High School Football Players Suffer Concussions at Clinic

Coaches accused of putting teens at risk at football training camp

By Pat Collins
|  Wednesday, Apr 6, 2011  |  Updated 11:54 PM EDT
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Three athletes received head injuries during a weekend football camp at the Dulles Sports Plex in Sterling, Va.

Pat Collins

Three athletes received head injuries during a weekend football camp at the Dulles Sports Plex in Sterling, Va.

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Is High School Football Too Rough?

Three local high school football players sustained concussions during a weekend drill. Some are questioning whether the sport is too rough.
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Three high school football players were seriously injured at a training camp last weekend, and coaches have been accused of putting the student athletes at risk.

"The coaches chose not to do what they were supposed to do," said Joseph Cammarata, the lawyer representing the injured players. "The coaches were to supervise children that were on that field, the coaches were to protect those children from harm, and they failed in all those respects."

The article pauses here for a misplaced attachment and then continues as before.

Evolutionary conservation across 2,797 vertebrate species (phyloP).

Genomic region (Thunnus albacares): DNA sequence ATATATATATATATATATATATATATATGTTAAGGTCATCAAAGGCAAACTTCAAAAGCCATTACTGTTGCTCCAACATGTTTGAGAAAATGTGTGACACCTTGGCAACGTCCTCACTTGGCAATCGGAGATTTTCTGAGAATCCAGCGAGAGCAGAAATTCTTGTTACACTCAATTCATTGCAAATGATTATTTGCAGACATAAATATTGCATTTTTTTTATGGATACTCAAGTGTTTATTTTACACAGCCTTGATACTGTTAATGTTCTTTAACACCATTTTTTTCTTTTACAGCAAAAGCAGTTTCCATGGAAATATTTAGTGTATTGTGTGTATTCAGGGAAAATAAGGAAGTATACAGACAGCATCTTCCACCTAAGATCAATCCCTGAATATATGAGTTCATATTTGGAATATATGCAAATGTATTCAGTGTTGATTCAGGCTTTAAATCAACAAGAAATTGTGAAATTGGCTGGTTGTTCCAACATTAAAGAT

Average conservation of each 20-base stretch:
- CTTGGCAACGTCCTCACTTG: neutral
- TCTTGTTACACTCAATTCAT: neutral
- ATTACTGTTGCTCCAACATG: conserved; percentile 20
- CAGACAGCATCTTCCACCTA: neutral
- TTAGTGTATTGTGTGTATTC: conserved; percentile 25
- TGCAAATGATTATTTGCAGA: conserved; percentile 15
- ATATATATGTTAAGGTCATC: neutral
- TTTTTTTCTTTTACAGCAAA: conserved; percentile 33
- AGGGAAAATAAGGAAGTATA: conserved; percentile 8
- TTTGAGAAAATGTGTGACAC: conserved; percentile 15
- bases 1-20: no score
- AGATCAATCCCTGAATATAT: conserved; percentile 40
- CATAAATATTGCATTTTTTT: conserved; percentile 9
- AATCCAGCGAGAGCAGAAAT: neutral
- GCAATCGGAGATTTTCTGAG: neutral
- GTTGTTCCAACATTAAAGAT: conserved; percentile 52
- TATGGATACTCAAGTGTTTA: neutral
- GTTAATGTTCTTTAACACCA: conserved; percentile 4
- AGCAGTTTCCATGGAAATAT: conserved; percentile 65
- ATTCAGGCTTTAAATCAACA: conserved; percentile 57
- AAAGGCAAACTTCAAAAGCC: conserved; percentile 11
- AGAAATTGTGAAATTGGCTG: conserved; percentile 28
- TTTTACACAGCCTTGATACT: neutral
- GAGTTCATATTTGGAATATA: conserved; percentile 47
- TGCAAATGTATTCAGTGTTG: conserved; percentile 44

Some parents say a drill at the Northern Virginia Riddell All-American Training Camp Elite Skills and Lineman Showcase at the Dulles Sports Plex got out of hand and players were hurt.

"They were sent on a collision course, unknown to them," Cammarata said. "The coaches blew their whistle, told them to run toward each other, and when they got to the middle of the field, they collided with each other."

The players didn't wear pads or helmets during the drill, and medical personnel were not standing by, parents said.

A 16-year-old DeMatha High School football player said he can't remember much from the day he was injured at the training camp. He remembers putting on his cleats but little else.

"Concussion is a brain injury," Cammarata said. "Each of those children suffered a concussion -- a brain injury. One of the children had his skull fractured and was bleeding on the brain. Another child has no real recollection of what went on that day."

Wayne Yarborough, the organizer of the event, said parents knew what was going on at the training camp and knew there was a risk of injury. Parents signed waivers and released the camp and its organizers of liability.

Yarborough spent all night at the hospital with one of the injured players, he said. He's upset that the players were injured.

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